The Truth About Butter

butterI love trying out new recipes, especially those posted on running websites or by famous athletes, but lately I’ve been noticing a trend, an emphasis on butter. That’s right, butter. Often with these recipes, there is a corresponding statement of how healthy butter is for athletes. Is this true? There has definitely been a recent movement for athletes to switch to a high-fat diet. Are there any benefits to athletes starting their morning with “buttered coffee” or smothering their potatoes in butter at night?

Fat is certainly a necessary component of a healthy diet. Fat provides energy, is an essential element of cell membrane and helps with absorption of fat-soluble vitamins. Fats can be classified as a saturated fat or unsaturated fat. Unsaturated fats tend to be liquid at room temperature, such as olive oil and other vegetable oils. Unsaturated fats can be further classified into monounsaturated fats and polyunsaturated fats. The two essential fatty acids (omega-3 and omega-6) are unsaturated fats. Saturated fats, on the other hand, are usually solid at room temperature. Butter is an example of a saturated fat. Other sources of saturated fat include red meats, shortening, milk, cheeses, and yogurts. Some vegetable oils, such as coconut and palm kernel oil, are also high in saturated fats.

Fat should compromise approximately 20-35% of daily calories. Current research does not support athletes using a high fat/low carbohydrate diet as a way to improve performance. The main reason for this conclusion is that it makes it hard to undertake high-quality training or high-intensity efforts, and as a result, performance can suffer. On the other hand, consuming less than 20% of daily calories from fat is not recommended either because it becomes hard to get enough fat-soluble vitamins and essential fatty acids, especially omega-3. There needs to be a fine balance!

The type of fat we consume also matters since not all types are created equal. There are specific guidelines for the intake of saturated fat. It is recommended to limit saturated fat to no more than 10% of daily calories. Increasing saturated fat above this level is associated with an increased LDL (bad) cholesterol level, which contributes to atherosclerosis. Additionally, saturated fats provide no health benefits nor do athletes have increased requirements for saturated fats. What does 10% of daily calories from saturated fat look like? 2tbsp. of butter provides about 126 calories from saturated fat. That is 5% of daily calories from saturated fat for an athlete consuming 2500 calories per day, leaving another 126 calories from saturated fat. While this is certainly an acceptable amount of saturated fat to include in a diet, it leaves little room for healthy foods that are also a source of saturated fats. Remember, butter is not the only source of saturated fat. For instance, one cup of 2% milk provides approximately 28 calories from saturated fat, 50 grams of cheddar cheese approximately 15 calories from saturated fat and 1 cup of cooked lean ground beef approximately 70 calories from saturated fat. As you can see, the saturated fat can add up quickly throughout the day.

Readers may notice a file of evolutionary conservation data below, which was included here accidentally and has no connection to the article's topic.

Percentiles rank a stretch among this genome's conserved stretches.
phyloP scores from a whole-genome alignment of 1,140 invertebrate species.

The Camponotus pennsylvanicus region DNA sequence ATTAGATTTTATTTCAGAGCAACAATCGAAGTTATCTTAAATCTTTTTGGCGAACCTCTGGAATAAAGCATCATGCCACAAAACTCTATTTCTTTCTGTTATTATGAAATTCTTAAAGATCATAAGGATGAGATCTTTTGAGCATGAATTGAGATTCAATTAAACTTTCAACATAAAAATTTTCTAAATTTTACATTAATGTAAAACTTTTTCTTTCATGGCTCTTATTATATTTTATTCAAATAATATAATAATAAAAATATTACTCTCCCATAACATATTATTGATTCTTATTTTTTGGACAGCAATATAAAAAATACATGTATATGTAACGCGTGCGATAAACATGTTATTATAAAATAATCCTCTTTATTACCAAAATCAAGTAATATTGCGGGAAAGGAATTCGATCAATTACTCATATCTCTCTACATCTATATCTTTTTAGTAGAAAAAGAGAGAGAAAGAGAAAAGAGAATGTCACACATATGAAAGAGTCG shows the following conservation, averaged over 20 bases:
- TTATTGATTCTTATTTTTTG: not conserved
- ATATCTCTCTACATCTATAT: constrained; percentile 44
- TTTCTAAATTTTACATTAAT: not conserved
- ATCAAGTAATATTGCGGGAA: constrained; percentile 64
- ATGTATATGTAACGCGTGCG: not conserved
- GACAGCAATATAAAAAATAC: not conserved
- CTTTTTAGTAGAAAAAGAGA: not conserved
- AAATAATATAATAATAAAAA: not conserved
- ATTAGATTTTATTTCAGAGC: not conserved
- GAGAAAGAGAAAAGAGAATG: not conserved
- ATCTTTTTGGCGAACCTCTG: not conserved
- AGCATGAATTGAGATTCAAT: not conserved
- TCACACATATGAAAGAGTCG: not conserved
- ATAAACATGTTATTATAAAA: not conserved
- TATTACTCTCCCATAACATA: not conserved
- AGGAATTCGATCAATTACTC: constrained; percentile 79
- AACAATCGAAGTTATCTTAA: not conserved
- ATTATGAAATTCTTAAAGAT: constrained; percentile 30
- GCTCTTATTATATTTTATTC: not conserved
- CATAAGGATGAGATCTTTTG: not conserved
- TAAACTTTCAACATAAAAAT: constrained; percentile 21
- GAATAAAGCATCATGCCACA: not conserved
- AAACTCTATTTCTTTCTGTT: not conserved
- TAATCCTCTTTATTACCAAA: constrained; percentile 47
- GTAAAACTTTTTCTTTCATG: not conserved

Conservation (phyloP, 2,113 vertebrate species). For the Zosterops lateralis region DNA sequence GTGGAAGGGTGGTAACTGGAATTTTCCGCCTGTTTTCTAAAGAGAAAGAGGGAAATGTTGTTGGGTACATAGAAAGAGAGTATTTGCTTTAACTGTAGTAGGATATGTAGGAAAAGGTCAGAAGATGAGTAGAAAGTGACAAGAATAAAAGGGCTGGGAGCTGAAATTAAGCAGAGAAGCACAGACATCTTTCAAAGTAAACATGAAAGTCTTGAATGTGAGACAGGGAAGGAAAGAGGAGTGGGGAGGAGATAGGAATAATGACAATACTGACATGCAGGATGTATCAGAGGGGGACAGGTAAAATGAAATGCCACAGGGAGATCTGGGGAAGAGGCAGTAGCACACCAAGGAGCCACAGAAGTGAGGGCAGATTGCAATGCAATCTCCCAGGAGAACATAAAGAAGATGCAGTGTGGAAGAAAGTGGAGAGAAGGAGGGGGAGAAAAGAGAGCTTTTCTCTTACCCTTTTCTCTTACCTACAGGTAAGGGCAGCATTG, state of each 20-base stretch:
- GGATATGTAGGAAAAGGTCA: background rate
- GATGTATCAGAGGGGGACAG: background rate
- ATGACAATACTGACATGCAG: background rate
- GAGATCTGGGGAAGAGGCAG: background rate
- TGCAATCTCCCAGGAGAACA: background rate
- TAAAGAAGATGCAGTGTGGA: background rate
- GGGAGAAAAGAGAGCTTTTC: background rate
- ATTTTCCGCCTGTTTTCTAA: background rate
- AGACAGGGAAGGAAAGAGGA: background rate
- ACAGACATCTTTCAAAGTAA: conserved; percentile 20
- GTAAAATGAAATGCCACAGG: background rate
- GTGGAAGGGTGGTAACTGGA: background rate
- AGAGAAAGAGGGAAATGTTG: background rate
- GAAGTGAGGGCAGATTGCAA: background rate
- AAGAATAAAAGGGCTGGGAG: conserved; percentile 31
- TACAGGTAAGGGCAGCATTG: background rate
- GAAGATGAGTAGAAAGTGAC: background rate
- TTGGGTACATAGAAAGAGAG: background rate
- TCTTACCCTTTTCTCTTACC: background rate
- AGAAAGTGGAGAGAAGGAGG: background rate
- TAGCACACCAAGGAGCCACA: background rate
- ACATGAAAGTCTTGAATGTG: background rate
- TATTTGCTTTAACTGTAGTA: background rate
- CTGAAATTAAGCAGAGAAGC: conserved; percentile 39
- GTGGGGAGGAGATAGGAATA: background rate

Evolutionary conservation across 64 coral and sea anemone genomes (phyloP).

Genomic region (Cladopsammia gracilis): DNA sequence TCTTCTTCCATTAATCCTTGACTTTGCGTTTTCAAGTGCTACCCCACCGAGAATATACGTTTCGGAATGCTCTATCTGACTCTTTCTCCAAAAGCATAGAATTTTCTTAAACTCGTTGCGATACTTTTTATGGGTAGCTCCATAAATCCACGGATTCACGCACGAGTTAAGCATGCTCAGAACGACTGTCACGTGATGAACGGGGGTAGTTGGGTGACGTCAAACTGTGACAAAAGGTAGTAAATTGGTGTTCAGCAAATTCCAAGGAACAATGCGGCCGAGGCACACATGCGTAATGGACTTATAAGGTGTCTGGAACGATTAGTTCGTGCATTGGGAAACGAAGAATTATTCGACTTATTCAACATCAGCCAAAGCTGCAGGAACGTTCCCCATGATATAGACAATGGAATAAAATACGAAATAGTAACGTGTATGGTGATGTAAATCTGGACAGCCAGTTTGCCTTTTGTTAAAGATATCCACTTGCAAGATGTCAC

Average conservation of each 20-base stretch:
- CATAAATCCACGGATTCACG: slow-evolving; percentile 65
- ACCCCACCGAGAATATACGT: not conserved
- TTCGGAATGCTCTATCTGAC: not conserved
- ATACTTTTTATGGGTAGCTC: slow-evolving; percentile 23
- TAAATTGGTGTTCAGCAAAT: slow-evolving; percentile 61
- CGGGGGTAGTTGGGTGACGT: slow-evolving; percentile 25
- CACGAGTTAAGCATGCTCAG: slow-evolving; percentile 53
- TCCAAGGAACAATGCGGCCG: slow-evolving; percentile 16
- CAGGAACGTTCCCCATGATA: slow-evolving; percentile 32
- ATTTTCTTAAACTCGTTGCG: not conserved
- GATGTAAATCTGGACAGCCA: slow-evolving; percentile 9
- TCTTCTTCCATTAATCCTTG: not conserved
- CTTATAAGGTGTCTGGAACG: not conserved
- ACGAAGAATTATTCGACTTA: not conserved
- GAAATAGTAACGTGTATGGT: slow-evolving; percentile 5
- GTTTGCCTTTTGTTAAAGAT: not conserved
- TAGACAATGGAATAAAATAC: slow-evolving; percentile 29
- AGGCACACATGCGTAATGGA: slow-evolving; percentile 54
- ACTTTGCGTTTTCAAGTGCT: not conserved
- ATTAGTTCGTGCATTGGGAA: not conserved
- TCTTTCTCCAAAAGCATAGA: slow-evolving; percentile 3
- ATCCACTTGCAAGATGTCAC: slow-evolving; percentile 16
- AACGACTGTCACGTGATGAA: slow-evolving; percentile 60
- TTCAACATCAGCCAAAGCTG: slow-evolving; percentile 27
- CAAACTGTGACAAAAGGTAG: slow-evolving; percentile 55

olive-oilBottom line, if used in moderation, butter can certainly be a part of a healthy diet. However, I would recommend, when possible, trying to use unsaturated fats over saturated fats, which have many proven health benefits. Olive oil, nut butters, seeds, non-hydrogenated margarines, avocados and fatty fish are all great sources of unsaturated fat! While it’s okay to spread a dab of butter on your potatoes, stick with milk rather than butter in your morning coffee.

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